Huber Heights Office
One of the most common questions, or to be honest, complaints I get in my podiatry practice involves patients paying their office copayment (copay). Patients argue with our reception staff, billing staff, the medical assistants, the physicians, and pretty much anyone that will listen about being charged a copay each time they are seen at our office. Many patients believe that we set their copayment amount, and it is our office that requires that they pay it. This seems to be a very widespread misunderstanding, so I thought a blog entry might help clear this up.
First and foremost to the understanding of copays is to know that your doctor’s office has very little to do with your copay. Wikipedia defines an insurance copay as, “ a payment defined in the insurance policy and paid by the insured person each time a medical service is accessed.” In other words, your copay is an amount of money set by your insurance company (not your doctor’s office). When you enter into a contract with your insurance company you agree to pay this copay amount each time a medical service is rendered. This amount is often printed on your insurance card. A lot of times a primary care physician (like your family doctor or pediatrician) will have a lower copay amount than a specialist like me (a podiatrist), or a heart specialist, ear nose and throat specialist, etc. Insurances also usually have separate copays for office visits, inpatient hospital visits, outpatient surgery, emergency room visits, and prescription drugs.
At Advanced Foot and Ankle Care, surgery is a large part of our practice, and patients often have questions about their copays for scheduled post-op follow up visits. Some insurance policies do not require a copay during the post-operative follow up time (called the global period) since an office visit is usually not charged during this time. Some insurance policies do require a copay during this time if services other than a visit are performed (x-rays are taken, a cast is put on, or you are seen for a condition separate from the surgical follow up). This will often vary by specific insurance plan. It is your responsibility, not the office’s to check on the specifics of your plan.
This brings us to another popular question. If you already pay a premium to your insurance company every month, why do they even require copays? Insurance companies use copays to make you responsible for a small portion of your healthcare expenses. They want you to know that your medical care is not free. Having to pay a copay may discourage people from running to the doctor for every trivial condition they may have (i.e. sniffles or the common cold, for which there is no cure). So basically copays save insurance companies a substantial bit of money. On the other hand, people with multiple serious health conditions, especially the elderly, may need to see many different doctors a week, but do not go to these appointments because they cannot afford the multiple copays.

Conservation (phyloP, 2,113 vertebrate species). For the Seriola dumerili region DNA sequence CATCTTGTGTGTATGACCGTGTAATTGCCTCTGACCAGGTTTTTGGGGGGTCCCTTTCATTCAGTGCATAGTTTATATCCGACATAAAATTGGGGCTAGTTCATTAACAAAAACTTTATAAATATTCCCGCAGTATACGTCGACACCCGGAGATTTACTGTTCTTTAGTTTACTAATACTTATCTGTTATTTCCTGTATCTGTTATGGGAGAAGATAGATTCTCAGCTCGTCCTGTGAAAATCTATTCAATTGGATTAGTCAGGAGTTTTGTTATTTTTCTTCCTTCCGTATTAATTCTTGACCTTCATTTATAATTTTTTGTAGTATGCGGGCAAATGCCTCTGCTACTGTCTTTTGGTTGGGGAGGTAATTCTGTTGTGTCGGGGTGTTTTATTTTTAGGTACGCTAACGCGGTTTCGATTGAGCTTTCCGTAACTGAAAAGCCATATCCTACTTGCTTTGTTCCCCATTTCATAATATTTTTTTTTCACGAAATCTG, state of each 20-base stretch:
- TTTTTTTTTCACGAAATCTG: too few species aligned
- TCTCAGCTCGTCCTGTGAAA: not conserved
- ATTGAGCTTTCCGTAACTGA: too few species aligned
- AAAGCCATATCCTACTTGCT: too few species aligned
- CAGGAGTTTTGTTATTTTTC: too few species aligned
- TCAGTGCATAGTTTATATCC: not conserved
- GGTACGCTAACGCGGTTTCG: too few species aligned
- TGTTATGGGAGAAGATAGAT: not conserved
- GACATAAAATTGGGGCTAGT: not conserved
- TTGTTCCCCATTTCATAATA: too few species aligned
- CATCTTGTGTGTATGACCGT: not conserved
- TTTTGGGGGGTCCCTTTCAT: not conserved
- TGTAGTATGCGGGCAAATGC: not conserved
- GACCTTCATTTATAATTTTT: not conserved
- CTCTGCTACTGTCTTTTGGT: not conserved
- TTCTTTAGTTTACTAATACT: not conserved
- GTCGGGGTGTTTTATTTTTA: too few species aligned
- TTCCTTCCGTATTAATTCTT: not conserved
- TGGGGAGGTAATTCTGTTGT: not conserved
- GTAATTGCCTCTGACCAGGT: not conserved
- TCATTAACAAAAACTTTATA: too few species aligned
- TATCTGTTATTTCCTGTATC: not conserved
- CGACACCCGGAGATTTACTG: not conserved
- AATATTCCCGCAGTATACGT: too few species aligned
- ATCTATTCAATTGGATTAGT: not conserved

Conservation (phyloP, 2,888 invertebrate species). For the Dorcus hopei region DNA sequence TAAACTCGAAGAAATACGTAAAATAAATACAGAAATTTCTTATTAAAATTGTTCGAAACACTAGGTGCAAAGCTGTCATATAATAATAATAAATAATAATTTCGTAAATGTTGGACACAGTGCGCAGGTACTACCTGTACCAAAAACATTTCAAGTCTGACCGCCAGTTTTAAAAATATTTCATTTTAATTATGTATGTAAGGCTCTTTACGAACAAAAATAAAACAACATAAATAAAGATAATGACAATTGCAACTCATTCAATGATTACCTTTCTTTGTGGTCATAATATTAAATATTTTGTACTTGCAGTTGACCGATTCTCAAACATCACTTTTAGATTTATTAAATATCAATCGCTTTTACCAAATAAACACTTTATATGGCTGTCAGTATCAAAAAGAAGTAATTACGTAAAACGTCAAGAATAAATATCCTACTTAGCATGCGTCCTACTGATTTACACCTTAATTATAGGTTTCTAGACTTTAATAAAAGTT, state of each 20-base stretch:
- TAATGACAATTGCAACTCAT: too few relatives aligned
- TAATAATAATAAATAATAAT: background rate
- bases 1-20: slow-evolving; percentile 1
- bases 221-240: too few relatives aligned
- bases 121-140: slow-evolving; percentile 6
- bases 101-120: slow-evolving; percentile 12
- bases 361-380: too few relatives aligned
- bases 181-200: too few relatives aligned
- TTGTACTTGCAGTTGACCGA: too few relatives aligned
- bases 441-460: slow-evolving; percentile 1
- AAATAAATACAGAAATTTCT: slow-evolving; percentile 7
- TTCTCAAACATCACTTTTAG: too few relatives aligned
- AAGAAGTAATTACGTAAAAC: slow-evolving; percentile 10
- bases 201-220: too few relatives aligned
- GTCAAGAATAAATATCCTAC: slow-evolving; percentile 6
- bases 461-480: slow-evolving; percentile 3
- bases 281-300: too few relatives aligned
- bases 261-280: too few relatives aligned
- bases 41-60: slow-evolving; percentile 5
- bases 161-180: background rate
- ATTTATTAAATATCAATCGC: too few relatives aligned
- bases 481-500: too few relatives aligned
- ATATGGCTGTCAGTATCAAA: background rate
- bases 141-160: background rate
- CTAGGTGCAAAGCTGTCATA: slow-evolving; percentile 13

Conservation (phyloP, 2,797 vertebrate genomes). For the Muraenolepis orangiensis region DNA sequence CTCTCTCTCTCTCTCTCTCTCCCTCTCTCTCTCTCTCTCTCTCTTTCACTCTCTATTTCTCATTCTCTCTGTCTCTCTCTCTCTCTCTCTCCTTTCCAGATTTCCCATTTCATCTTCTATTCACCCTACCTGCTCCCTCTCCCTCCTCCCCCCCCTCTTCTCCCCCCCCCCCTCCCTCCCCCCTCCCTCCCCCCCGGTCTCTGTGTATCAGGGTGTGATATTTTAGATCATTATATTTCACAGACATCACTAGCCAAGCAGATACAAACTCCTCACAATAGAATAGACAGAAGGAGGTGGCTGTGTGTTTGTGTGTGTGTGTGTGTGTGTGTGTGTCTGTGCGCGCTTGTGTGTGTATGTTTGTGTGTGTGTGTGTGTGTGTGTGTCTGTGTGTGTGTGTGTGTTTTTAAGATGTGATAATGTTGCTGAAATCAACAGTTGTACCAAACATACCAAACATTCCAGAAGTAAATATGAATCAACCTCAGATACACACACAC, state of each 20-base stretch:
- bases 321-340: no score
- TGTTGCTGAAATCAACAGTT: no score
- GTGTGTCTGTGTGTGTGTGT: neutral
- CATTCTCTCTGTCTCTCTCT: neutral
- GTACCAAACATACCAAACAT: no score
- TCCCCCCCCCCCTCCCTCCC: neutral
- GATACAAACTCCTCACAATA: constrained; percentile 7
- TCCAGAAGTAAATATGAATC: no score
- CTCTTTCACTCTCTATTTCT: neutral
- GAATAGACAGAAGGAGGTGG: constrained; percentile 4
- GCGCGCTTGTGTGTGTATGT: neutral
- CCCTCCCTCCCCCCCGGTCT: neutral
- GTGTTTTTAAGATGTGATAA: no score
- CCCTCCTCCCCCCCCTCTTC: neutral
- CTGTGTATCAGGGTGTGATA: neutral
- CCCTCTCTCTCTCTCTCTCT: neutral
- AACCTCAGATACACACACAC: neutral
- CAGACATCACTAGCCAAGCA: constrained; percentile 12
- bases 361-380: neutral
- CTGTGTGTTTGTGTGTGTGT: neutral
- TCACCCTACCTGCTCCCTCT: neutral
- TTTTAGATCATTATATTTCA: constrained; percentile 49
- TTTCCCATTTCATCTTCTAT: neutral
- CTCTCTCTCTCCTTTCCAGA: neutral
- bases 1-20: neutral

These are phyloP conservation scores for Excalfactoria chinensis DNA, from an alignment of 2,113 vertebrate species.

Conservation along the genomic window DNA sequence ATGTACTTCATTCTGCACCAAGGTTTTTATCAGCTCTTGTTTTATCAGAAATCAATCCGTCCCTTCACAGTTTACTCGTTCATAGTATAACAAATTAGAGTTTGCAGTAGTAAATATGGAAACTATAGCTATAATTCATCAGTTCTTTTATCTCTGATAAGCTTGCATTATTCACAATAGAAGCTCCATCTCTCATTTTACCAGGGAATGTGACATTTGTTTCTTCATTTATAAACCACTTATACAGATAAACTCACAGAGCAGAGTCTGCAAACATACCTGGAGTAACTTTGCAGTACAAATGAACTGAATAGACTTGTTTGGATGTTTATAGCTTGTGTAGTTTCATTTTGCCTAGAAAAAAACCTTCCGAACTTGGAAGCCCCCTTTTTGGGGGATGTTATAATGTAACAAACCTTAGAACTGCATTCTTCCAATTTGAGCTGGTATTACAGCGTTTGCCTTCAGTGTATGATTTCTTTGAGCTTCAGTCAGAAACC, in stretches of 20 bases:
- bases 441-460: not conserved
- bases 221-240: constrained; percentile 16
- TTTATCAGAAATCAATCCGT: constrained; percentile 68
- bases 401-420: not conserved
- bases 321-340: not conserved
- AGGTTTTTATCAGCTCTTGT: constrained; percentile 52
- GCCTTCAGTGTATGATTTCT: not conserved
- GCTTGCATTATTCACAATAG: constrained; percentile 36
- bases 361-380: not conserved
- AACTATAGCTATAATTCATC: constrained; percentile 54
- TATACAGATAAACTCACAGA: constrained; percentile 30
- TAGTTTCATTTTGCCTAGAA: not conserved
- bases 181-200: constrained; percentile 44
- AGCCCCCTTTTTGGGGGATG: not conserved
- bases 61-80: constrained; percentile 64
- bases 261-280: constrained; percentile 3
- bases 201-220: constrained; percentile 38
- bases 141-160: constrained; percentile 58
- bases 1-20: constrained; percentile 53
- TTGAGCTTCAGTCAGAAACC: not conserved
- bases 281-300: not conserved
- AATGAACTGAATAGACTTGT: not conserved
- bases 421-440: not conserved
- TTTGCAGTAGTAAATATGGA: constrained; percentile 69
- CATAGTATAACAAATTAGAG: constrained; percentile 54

So, what happens if you do not have the money for your copay? Most offices ask that if your insurance has a copay, you pay before you are seen. This is not unreasonable. If you are there, obviously we expect that services will be rendered. If a patient objects to this, and sometimes they do, we do allow them to pay upon check out after their appointment. In the end the amount is the same whether you pay before or after your appointment. If a patient refuses to pay their copay one of a couple of things may happen. You could be refused service, or if you are a patient in good standing (you have never had late payments, do not have an outstanding balance, and do not frequently miss appointments) then you may be billed for the copayment amount. If you have complaints or questions about your copay our office staff, specifically the billing staff, will do their best to answer these questions in our Sidney, OH office, but the most appropriate place to find answers is with your insurance company.
Neuropathy is a common complication for those with diabetes. It is caused by damage to the nerves of the body due to high blood sugar levels. Since the nerves that go to the foot are some of the longest in the body, these are particularly affected by this condition. Signs of diabetic neuropathy include pain, tingling, or numbness to the foot. Due to lack of sensation in the foot, injuries can easily go unnoticed and lead to severe complications.
Check your feet at least once a day for any injuries. Check the entire foot, even between the toes. If you have trouble doing this by yourself, try using a mirror or ask a family member for help. Make sure to see your podiatrist if you notice any sores on the bottom of your feet.
Make sure to wash and then thoroughly dry your feet daily. Drying your feet is important to prevent the growth of the fungus that can cause athlete’s foot. Use lotion on your feet if they are especially dry, but skip the area between the toes to prevent foot fungus. Always wear socks with shoes, and change them during the day if you find your feet can get very sweaty. Your podiatrist may want to see you at regular intervals throughout the year to make sure your feet are healthy; if so, make sure you keep these important appointments.
Despite the name, anyone can get Athlete’s foot. Athlete’s foot is a common term for a foot fungus that grows in warm, moist areas, especially where people walk barefoot. For this reason, it is possible to contract Athlete’s foot by walking barefoot in public areas such as locker rooms, changing rooms, and pool areas.
What are the symptoms?
Athlete’s foot commonly causes red, flaky, and cracked skin on the bottom of the foot or the skin between the toes. It is commonly itchy and painful.